Apple has expanded a download warning feature in Mac OS X 10.5 to create rudimentary anti-malware detection in the new Snow Leopard operating system due out Friday, sources have confirmed.
Out of the box, Snow Leopard will be able to detect only two Trojan horses, although Apple will be able to push other signatures to users through the Mac operating system's Software Update service, those sources said.
The confirmation came after reports that Snow Leopard had taken its predecessor's File Quarantine feature a step further, and actually scans files downloaded by Safari, Mail or iChat for malicious code. Where Leopard only warned users that a file had been obtained from the internet - and thus was potentially dangerous - Snow Leopard scans files for possible malware.
According to a screenshot by Mac-only antivirus maker Intego, Snow Leopard sniffs out the malware, then puts up a warning that recommends users dump the downloaded file in the Trash rather than open it.
Neither of the two Trojans - dubbed 'RSPlug.a' and 'Iservice' by Symantec - that Snow Leopard currently detects is new. The former was first spotted in October 2007, while the latter debuted in January.
RSPlug made news in late 2007 when security researchers found the malware on numerous pornographic websites ; if downloaded to a Mac, the Trojan changes the machine's DNS (Domain Name System) settings to redirect users to alternate or spoofed sites. Iservice, on the other hand, was spotted earlier this year piggybacking on pirated copies of iWork '09 , Apple's productivity suite, by users who had downloaded the software from file-sharing sites.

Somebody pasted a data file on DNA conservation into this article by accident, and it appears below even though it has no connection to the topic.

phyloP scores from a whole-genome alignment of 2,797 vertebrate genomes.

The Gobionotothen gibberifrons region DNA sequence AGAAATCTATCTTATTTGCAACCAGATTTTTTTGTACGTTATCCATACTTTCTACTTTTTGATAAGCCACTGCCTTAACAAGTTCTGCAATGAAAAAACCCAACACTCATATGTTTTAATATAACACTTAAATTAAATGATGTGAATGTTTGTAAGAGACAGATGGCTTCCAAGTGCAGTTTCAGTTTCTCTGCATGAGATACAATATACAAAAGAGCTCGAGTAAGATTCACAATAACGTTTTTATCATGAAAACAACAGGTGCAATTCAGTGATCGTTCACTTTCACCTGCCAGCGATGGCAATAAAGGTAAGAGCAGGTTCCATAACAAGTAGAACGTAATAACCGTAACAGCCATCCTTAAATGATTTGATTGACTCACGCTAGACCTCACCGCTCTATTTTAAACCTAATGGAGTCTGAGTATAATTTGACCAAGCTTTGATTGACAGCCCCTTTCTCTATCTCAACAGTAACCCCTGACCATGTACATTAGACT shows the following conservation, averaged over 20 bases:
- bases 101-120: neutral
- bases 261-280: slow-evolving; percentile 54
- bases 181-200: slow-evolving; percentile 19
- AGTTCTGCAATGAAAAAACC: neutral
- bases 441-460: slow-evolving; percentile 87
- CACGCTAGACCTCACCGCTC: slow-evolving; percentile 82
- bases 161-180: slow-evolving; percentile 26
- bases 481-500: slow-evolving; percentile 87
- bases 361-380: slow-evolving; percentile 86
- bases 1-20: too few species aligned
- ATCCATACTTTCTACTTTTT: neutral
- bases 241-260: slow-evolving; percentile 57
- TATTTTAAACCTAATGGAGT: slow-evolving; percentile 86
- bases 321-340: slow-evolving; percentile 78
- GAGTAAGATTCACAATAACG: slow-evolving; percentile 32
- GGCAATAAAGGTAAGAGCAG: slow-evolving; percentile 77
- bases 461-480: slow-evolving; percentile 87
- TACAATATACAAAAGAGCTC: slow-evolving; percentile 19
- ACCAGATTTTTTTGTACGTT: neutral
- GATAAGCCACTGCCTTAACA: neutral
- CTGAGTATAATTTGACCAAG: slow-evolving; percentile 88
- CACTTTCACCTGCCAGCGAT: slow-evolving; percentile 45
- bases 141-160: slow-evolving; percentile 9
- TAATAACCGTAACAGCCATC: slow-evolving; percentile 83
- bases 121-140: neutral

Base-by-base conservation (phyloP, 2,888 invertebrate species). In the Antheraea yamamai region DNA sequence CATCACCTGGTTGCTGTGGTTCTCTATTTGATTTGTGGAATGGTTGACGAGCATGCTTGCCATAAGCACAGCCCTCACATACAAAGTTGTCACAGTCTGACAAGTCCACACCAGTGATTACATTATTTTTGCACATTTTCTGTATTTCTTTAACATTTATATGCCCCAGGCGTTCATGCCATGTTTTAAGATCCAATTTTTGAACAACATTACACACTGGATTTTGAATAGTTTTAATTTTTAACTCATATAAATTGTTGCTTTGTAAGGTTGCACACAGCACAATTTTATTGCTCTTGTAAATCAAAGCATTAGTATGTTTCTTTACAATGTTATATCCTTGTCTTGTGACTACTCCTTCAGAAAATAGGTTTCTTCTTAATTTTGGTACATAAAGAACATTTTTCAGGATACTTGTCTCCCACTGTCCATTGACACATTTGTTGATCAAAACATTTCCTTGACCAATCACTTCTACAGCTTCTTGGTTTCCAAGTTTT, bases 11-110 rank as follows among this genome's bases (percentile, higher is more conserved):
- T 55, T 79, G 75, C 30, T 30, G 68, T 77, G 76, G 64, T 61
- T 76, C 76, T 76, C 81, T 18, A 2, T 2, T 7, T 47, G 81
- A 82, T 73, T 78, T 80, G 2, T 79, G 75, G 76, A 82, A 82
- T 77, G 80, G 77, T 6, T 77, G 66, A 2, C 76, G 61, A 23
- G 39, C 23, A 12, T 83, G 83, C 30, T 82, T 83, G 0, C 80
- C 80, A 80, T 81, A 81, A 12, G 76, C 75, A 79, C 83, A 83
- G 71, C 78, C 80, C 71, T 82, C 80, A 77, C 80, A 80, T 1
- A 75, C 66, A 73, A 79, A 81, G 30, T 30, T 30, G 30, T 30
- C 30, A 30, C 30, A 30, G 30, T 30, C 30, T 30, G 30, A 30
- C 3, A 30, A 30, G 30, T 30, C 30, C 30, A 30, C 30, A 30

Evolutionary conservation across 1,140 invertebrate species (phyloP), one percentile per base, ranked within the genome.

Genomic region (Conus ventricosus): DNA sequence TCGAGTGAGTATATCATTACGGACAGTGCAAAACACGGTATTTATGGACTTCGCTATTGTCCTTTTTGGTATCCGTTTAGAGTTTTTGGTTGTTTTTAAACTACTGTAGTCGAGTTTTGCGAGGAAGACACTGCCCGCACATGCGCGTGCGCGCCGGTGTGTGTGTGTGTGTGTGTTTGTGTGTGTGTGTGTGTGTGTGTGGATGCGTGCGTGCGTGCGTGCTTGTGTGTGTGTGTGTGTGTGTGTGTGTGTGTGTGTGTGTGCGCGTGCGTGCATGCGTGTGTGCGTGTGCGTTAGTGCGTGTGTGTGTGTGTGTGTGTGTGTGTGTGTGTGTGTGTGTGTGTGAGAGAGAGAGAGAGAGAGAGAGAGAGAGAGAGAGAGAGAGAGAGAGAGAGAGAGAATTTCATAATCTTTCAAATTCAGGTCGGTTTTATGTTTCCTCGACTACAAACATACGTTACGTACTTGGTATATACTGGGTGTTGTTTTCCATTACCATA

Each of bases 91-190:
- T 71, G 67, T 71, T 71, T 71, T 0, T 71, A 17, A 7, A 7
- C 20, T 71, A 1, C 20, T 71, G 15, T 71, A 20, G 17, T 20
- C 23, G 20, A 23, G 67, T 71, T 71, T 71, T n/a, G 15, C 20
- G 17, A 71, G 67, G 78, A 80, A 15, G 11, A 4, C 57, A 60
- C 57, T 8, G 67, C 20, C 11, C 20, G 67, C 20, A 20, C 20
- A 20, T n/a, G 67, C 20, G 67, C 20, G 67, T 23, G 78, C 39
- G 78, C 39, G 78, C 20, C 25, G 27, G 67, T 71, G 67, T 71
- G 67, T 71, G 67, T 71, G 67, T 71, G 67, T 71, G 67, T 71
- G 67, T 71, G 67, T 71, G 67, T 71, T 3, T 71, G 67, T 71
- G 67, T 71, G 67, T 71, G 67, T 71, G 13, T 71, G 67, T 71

Several researchers and bloggers, including Computerworld US's Seth Weintraub, spotted a new .plist file in Snow Leopard that the OS uses to store malware signatures. That file, 'XProtect.plist', has been tucked into the '/System/Library/CoreServices/CoreTypes.bundle/Contents/Resources' folder.
Future signature updates will presumably be added to the XProtect.plist file.
Because Apple regularly bashes Microsoft over the flood of Trojans, worms and viruses that target Windows - most recently in a new television ad - its admission that malware affects Macs is a setback, albeit small, to its marketing, said one analyst.
"If Apple includes anti-malware, weak or strong, it does undermine Apple's marketing message, but only slightly," said Ezra Gottheil, an analyst with Technology Business Research. "Apple doesn't claim that Macs cannot be successfully attacked; it claims that they are not often successfully attacked, and that is true. So if adding basic anti-malware software helps keep Macs relatively clean, given their lower [attack] profile, that helps Apple's primary message: Macs are less hassle."